is almost always larger than the variations. We can then plot the mean and
the principal components themselves (in :numref:`fig_xanes_pca1a`), and the
weight of each component (in :numref:`fig_xanes_pca1b`) to explain the
variations in the training set (note that this does not include the mean,
and is on a log scale).
.. subfigstart::
.. _fig_xanes_pca1a:
.. figure:: _images/PCA_model_components.png
:target: _images/PCA_model_components.png
:width: 100%
:align: center
Results for the PCA training set of 6 Au :math:`L_{III}` XANES spectra.
Mean and 4 most important components.
.. _fig_xanes_pca1b:
.. figure:: _images/PCA_model_weights.png
:target: _images/PCA_model_weights.png
:width: 100%
:align: center
Results for the PCA training set of 6 Au :math:`L_{III}` XANES spectra.
Fractional weights or variances for the 4 most important components of
the Au XANES spectra -- not including the mean spectrum.
.. subfigend::
:width: .45
:label: fig-xanes-pca
We also print out the weights of the components which will give::
Comp # | Weight | Cumulative Total
1 | 0.91834 | 0.91834
2 | 0.04938 | 0.96772
3 | 0.02321 | 0.99093
4 | 0.00850 | 0.99942
5 | 0.00058 | 1.00000
6 | 0.00000 | 1.00000
which shows the values for the weights plotted in :numref:`fig_xanes_pca1b`
for the principal components. This shows that the first 2 components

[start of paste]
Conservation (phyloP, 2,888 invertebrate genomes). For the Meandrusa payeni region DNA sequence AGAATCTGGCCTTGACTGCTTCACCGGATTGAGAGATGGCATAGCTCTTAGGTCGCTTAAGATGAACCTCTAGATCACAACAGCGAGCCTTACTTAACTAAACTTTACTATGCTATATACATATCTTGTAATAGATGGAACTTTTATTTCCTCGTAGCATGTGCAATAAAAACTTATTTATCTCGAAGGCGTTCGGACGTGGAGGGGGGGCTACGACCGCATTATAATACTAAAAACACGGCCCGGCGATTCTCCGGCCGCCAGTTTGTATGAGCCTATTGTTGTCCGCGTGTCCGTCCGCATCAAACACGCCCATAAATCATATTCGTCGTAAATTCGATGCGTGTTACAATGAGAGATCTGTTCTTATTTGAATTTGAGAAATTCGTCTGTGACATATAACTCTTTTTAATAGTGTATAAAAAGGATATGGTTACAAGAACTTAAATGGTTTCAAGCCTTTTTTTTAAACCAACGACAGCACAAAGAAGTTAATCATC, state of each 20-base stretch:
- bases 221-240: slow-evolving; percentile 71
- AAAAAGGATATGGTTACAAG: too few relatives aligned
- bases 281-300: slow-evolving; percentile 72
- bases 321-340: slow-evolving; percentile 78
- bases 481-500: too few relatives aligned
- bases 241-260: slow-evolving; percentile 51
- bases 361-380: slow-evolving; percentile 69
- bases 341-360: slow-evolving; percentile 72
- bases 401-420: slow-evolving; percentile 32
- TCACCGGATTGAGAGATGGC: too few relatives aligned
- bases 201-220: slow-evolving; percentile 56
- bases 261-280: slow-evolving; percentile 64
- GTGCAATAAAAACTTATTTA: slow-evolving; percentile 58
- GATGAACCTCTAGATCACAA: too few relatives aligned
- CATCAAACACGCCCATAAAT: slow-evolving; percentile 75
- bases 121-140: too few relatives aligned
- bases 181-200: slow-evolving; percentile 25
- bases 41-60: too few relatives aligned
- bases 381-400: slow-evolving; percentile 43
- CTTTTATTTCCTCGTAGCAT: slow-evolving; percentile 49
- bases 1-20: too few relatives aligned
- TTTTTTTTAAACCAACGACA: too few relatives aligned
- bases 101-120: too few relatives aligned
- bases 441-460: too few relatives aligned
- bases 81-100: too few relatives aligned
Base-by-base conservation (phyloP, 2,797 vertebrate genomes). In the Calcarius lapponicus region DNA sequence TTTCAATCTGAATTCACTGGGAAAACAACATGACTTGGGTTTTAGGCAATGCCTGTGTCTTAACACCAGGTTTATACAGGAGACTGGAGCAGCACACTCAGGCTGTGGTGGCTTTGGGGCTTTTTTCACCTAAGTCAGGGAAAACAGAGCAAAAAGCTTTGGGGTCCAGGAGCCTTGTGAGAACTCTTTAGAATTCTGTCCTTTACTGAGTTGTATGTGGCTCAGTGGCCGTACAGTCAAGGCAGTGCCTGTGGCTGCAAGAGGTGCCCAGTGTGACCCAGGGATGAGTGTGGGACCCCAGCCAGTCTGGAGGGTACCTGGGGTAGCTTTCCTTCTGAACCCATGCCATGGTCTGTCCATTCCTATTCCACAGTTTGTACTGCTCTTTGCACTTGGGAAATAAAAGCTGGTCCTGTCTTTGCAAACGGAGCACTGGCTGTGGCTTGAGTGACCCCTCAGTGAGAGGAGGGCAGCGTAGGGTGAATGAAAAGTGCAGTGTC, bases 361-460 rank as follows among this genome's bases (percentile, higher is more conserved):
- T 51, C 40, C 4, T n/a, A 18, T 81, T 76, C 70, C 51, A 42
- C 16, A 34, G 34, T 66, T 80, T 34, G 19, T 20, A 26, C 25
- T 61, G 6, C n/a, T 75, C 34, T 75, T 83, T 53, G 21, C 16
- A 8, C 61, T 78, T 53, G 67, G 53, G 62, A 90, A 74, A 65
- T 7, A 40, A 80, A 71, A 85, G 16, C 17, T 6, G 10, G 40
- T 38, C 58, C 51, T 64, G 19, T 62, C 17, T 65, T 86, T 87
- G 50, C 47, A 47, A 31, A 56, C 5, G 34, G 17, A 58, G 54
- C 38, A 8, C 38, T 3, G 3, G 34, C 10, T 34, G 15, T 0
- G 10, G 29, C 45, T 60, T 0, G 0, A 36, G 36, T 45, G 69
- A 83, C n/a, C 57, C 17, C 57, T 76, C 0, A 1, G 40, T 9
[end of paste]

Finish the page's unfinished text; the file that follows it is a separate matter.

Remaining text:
explain 95% of the variation, and that using 4 components will explain
99.9% of the variation in the data.
Finally, we finish the example script by seeing if the unknown spectrum can
be explained by the 4 principal components from the training set. This is
shown in :numref:`fig_xanes_pcafit` and gives good confidence that the data
should be able to be explained by 4 components. This is consistent with
the findings using linear combination analysis in section :ref:`fit_example3_sec`,
but gives a slightly firmer foundation for using that number of components.
.. _fig_xanes_pcafit:
.. figure:: _images/PCA_model_fit.png
:target: _images/PCA_model_fit.png
:width: 50%
:align: center
Fit to unknown Au :math:`L_{III}` XANES spectrum to a linear combination
of the mean and 4 principle components of the training set. The fit
looks good enough to conclude that this spectrum probably is explained
by the variances seen in the main 4 components from the training set.